On February 11, 1990, Nelson Mandela was released from prison after having served more than 20 years of a life sentence.
Mandela had joined the African National Congress (ANC) as a young lawyer in 1944 to advocate for an end to South African apartheid, an oppressive system of government built on racial segregation. According to the Nelson Mandela Foundation, he was arrested several times throughout the 1950s and 1960s on charges like violating the Suppression of Communism Act, leaving the country illegally, and committing high treason.
In 1963, while he was already in prison for earlier crimes, Mandela and other members of the ANC were charged with about 200 alleged acts of sabotage in what came to be known as the Rivonia Trial, named after the Johannesburg suburb where some defendants had been arrested. The following June, Mandela and most of his cohorts were convicted and sentenced to life in prison.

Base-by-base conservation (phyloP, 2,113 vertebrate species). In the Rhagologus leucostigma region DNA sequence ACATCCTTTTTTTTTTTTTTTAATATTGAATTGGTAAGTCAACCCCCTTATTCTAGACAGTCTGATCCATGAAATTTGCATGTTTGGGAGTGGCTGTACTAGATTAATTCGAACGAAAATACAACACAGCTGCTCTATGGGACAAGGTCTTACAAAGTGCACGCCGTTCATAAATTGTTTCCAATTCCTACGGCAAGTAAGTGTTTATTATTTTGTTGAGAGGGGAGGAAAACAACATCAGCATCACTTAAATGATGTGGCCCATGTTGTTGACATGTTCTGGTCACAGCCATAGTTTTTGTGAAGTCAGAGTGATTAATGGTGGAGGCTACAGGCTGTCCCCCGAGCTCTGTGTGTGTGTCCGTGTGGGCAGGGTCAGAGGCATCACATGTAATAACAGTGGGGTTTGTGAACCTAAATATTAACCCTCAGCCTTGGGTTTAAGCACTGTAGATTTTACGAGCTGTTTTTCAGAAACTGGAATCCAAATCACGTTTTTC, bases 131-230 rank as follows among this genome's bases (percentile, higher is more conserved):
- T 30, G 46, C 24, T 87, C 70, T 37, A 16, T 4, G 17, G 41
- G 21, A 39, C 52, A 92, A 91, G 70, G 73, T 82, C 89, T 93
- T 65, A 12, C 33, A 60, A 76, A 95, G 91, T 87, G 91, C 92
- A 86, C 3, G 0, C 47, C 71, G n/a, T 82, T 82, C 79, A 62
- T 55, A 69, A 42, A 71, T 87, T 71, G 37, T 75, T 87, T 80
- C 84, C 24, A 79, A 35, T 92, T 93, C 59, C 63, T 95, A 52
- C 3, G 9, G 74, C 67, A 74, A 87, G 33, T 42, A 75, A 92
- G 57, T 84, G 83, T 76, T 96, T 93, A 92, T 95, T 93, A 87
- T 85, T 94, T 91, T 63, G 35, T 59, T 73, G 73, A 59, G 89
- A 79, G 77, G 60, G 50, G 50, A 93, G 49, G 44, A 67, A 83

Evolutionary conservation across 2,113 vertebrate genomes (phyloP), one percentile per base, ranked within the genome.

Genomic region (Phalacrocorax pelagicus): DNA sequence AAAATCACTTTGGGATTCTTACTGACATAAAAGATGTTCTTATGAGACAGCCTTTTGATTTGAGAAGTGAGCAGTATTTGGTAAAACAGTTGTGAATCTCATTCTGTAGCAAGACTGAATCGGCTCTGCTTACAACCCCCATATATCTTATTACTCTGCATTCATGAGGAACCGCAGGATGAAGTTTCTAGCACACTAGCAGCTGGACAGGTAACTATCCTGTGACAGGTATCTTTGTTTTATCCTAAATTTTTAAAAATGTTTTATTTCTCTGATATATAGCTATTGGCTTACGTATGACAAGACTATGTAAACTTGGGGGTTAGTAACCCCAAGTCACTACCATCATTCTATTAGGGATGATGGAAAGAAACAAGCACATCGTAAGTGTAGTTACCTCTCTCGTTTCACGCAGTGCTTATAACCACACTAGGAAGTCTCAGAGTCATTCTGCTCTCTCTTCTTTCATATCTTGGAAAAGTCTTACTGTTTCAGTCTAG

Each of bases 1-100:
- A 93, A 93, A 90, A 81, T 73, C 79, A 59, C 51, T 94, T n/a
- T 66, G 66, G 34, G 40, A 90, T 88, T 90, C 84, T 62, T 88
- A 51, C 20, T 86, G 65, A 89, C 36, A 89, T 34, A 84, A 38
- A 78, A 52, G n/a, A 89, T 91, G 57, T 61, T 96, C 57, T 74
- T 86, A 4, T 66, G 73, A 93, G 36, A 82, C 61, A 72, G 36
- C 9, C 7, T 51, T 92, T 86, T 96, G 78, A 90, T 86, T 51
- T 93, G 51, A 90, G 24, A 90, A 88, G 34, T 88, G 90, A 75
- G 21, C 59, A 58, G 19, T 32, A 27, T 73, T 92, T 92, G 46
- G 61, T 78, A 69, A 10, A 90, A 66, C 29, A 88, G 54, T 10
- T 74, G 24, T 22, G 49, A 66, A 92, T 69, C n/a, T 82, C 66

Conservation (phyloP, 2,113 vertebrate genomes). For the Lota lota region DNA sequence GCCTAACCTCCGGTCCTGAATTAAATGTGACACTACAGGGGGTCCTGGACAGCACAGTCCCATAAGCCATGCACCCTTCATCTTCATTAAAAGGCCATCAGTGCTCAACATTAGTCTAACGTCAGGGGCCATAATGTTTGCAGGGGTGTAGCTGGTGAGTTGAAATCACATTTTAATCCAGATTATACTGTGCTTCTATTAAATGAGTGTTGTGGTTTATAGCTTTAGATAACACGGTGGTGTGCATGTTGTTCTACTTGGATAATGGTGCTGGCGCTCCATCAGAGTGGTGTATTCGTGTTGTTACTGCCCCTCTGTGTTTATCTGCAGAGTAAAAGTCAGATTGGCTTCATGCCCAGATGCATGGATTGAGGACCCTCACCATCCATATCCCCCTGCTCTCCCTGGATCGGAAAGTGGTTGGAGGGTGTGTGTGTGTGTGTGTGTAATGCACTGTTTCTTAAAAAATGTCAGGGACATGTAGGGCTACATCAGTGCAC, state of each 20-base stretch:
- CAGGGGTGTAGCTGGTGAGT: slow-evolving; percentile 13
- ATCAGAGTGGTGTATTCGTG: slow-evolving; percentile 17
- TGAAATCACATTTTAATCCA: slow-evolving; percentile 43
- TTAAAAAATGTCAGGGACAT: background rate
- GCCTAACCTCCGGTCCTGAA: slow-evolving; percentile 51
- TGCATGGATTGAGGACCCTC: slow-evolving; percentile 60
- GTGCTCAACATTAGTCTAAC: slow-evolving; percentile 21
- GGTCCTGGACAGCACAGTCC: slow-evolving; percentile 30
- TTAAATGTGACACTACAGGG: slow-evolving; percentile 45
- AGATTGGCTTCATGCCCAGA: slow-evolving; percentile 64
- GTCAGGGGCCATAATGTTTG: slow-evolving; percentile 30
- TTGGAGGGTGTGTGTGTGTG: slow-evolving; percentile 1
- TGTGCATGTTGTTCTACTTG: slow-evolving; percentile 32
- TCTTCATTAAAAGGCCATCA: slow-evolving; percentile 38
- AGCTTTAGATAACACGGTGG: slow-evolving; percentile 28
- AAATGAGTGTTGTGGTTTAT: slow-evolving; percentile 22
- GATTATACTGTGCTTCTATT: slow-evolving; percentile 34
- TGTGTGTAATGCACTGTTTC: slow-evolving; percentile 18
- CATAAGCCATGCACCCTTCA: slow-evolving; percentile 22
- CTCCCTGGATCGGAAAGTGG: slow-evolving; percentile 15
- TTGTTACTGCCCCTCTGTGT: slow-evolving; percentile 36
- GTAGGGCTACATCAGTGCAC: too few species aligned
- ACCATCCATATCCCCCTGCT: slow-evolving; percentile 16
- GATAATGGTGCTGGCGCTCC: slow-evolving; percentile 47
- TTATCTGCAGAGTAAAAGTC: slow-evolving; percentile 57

The nation experienced a wave of change when F.W. de Klerk became president in 1989 and worked to terminate apartheid, suspending executions and reinstating previously banned political organizations like the ANC.
On February 10, 1990, de Klerk announced Mandela would be freed from prison the very next day. Upon his release, Mandela, surrounded by a crowd of tens of thousands of supporters in Cape Town, delivered a rousing speech in which he thanked those who helped dismantle apartheid and expressed the need for a democratic government.